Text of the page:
The coupling element 156 has a threaded end 157 which screws into the threaded cup 158 of the body 148.

The element 156 also has the threaded extension 159 which receives the clamping nut 160 to mount the needle valve structure D on the plate 161, forming the front of the lower housing 162 of the unit shown in FIG. l.

The coupling element 156 also has the projecting internally threaded element 162 into which the threaded end 163 of the valve body 151 is screwed.

The knurled cap element L (see FIG. 7) has a skirt 164 which closely ts over the outside of the element 162.

The knurled member L has a recess 165 which receives the reduced diameter end 166 of the threaded element 163. The set screw 167 holds the cap L in position on the projection 166.

The liquid anesthetic passes the needle valve and its seat 149 will pass the conical portion 168 and ow into the bore 169. (See FIG. 7.)

The bore 169 communicates with the tubing 170, which is held in position by means of the clamping nut 171 holding the sealing members 172 and 173 tightly in position around the tubing 170.

The tubing will then lead to the Y-connection E.

The Y-connection E has a main inlet branch or tubing 200 for the inlet tube 201 for the liquid anesthetic and a branch connection 202 for the oxygen. (See particularly FIG. 10.)

The tube 201 is concentrically held in position inside of the tubing 200 by the junction 203 which has a threaded reduced diameter portion 204 receiving the connection nut 205.

This connection nut 205 has a socket 206 which receives the end of the tubing 200.

The other threaded end nipple 207 of the junction 203 has the sealing rings 208 which are clamped in position inside of the clamping nut 209 to form a liquidtight connection between the tube 170 and the coupling nut 203.

Both the outlet end of the tubing 170 and the inlet end of the tubing 201 are inserted in liquid-tight fashion in the central passageway 210 of the coupling 203.

The tubing 201 will project past the junction 211 where the tubing 2112 joins the tubing 200 and it will then extend up to a point 212 inside of the outlet tube 213.

The outlet end of the tubing 201 has a plurality of transverse slots 21361 in one side in the lower edge thereof which will permit the liquid anesthetic to drop out of such slots into the flow of oxygen indicated by the double arrow 214 in FIG. l0.

This iiow of oxygen will pick up the droplets passing out of the slots 213e and will quickly vaporize them, so that in a portion 215 of the tube 213 there will be completely vaporized Fluothane which will ow in the direction indicated by the triple arrow 216, to be administered to the patient through the mask I.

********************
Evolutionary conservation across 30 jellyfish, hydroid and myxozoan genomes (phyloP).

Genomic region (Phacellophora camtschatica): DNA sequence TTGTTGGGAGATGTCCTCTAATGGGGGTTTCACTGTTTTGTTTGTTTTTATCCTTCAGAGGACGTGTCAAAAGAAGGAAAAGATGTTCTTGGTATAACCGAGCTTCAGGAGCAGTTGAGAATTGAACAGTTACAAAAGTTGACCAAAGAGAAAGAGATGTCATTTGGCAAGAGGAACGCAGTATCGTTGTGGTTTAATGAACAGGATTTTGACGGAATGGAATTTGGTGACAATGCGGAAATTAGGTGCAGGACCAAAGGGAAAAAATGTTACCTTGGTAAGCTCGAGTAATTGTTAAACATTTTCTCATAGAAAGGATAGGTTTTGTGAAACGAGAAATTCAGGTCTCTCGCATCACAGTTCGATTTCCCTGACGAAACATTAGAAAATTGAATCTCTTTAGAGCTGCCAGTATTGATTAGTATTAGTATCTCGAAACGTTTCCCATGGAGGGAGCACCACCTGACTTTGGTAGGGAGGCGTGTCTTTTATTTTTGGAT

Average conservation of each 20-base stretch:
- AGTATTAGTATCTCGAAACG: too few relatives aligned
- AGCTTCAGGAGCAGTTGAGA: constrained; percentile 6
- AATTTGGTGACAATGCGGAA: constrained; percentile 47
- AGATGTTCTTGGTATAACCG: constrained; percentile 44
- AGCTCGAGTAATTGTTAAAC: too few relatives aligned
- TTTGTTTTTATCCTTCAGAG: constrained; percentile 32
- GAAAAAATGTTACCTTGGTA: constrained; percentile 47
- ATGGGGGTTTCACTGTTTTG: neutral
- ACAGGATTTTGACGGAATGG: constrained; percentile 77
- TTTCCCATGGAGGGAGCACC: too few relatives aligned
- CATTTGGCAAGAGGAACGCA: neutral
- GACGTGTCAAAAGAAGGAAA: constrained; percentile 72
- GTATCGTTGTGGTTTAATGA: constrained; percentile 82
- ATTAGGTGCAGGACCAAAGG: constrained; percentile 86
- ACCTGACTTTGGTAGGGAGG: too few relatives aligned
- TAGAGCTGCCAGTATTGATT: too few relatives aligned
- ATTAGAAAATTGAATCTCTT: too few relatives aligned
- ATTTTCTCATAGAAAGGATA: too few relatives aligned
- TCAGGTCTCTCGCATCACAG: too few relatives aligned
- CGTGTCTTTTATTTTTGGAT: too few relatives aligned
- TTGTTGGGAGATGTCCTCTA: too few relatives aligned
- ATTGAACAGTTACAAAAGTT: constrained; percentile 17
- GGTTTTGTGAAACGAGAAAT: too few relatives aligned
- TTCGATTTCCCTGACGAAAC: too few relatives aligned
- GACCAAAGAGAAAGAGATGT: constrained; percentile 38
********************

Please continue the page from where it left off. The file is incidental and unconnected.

A small amount of the liquid may also flow out of the open end 212 of the tube 201, as shown in FIG. 10.

The circular tins 217 around the tube 213 will regulate the temperature thereof so that it will ybe the same as the external atmosphere and the heat absorbed by the vaporization of the Fluothane passing through the slots 213a may be replenished through the tins 217 to prevent ice or moisture from freezing on the outside of the tube 213.

The oxygen feed apparatus shown at the right of FIG. 2 forms no part of the present invention but as shown it consists of a quick-connect element F which may be connected to an oxygen cylinder having a coupling connection at 218 to the tubing 219, which leads to the oxygen ow control valve M.

The oxygen will then ilow up through the oxygen flowmeter tube G from the lower casing structure 220 to the upper casing structure 221.

It will then flow down through a tube not shown in the rear casing structure 222 to the outlet 223.

The outlet 223 connects to the tube 224, which in turn leads to the Y-tube member 202.

From the tube 215 of FIG. 10 the mixture of vaporized Fluothane carried by the oxygen stream will pass, as indicated by the arrows 225 and 226, through the tubing 227 and 228 (see FIG. 2) to the apparatus for administering the same to the patient, diagrammatically indicated by the element J in FIGS. 1 and 2.

In the apparatus shown, it is possible to most carefully regulate the ow and administration of Fluothane so that there will be an accuracyof calibration with practically no variation in delivery concentration due to changes in external and atmospheric pressure.

Furthermore, the apparatus disclosed will not have its tlow varied due to vibration or movement of bodies, near or adjacent thereto, and it may be readily set to a new predetermined tlow by the control displacement element C.